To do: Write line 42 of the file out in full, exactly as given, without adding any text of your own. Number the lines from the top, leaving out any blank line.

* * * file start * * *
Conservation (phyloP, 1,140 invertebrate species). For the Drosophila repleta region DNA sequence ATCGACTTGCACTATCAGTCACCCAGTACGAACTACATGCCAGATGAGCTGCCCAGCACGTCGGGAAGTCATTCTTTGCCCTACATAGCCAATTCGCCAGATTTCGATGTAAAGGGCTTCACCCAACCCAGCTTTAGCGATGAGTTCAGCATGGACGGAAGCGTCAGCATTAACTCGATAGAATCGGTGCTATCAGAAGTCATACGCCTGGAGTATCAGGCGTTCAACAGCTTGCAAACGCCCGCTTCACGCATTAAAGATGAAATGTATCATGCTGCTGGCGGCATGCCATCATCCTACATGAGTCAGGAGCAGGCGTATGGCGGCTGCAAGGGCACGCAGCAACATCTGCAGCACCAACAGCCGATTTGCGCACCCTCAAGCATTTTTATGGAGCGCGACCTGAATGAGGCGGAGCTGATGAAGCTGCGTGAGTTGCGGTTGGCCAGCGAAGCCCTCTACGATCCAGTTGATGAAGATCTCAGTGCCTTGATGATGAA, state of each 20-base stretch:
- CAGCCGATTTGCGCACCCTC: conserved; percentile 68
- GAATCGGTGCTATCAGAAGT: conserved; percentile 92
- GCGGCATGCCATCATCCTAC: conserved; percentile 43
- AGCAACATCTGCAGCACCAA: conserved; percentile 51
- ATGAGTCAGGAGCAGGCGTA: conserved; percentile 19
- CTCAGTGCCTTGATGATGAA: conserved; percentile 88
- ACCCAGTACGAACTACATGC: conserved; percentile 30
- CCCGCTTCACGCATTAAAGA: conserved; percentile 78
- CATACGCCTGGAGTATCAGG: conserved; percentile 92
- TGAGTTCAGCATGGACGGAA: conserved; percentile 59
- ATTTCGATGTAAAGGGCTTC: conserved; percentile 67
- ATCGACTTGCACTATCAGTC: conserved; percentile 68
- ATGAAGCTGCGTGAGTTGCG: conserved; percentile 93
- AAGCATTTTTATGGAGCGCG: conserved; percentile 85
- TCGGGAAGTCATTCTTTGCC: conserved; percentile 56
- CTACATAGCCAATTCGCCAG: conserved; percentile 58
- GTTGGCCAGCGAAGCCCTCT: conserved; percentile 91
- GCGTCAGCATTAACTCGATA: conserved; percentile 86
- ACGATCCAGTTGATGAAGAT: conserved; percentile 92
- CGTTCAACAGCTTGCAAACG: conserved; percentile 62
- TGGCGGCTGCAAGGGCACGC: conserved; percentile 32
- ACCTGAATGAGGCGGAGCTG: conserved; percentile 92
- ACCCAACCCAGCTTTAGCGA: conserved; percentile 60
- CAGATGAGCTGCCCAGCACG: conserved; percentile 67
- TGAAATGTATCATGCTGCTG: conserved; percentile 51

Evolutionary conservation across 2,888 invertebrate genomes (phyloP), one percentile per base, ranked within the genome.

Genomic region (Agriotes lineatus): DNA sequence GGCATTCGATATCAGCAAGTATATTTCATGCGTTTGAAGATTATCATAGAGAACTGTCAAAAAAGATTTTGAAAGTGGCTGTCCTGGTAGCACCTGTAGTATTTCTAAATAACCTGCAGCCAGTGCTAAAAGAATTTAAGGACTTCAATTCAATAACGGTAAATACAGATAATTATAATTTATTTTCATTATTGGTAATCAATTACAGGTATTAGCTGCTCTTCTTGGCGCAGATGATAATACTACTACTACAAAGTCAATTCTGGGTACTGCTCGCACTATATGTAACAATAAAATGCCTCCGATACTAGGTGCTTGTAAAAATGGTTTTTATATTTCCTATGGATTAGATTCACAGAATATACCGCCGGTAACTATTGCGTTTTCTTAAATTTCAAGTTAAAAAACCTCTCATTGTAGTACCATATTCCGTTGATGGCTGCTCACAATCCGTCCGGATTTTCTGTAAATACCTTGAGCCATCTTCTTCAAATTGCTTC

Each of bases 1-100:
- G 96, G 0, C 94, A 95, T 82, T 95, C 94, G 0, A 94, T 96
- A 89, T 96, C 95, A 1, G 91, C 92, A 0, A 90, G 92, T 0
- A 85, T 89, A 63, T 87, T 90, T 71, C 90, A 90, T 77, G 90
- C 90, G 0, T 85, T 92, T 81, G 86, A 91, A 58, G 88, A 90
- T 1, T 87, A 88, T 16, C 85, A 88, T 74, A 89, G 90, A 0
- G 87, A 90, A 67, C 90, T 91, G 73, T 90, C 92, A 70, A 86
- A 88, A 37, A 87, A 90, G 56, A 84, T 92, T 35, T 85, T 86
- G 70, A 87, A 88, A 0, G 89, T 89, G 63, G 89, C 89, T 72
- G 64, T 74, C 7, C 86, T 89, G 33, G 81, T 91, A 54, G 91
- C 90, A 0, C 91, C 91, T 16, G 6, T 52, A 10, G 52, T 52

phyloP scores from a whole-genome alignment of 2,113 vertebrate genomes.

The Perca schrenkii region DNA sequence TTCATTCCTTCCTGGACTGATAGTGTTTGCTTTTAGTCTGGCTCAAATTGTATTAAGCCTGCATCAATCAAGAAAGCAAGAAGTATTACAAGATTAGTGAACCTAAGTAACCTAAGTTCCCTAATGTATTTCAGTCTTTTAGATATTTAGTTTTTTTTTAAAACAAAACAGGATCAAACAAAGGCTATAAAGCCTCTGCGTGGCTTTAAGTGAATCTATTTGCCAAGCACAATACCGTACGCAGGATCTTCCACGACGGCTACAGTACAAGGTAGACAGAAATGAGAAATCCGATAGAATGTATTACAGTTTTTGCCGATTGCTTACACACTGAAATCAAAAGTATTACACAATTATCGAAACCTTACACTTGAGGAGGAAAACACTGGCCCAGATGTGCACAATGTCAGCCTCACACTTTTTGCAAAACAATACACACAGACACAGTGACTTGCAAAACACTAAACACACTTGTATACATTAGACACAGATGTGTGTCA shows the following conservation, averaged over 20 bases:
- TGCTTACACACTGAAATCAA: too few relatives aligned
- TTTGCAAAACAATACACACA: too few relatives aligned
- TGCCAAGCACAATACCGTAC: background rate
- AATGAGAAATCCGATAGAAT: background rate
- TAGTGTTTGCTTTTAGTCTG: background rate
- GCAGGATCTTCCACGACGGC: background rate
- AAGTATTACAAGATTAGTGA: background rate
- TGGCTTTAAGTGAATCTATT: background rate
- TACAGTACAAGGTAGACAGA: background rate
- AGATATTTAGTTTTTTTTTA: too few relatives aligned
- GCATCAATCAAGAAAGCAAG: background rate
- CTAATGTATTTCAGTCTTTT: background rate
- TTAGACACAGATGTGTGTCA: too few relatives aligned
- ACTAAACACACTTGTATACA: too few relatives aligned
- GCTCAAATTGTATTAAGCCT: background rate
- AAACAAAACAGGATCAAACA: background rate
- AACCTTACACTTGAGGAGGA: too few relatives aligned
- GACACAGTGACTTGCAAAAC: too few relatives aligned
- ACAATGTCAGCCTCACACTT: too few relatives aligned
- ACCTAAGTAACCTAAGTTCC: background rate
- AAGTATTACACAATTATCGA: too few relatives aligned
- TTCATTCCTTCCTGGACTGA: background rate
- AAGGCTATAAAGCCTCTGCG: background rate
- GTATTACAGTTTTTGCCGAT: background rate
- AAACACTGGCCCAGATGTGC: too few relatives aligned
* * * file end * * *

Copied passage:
- TGCTTACACACTGAAATCAA: too few relatives aligned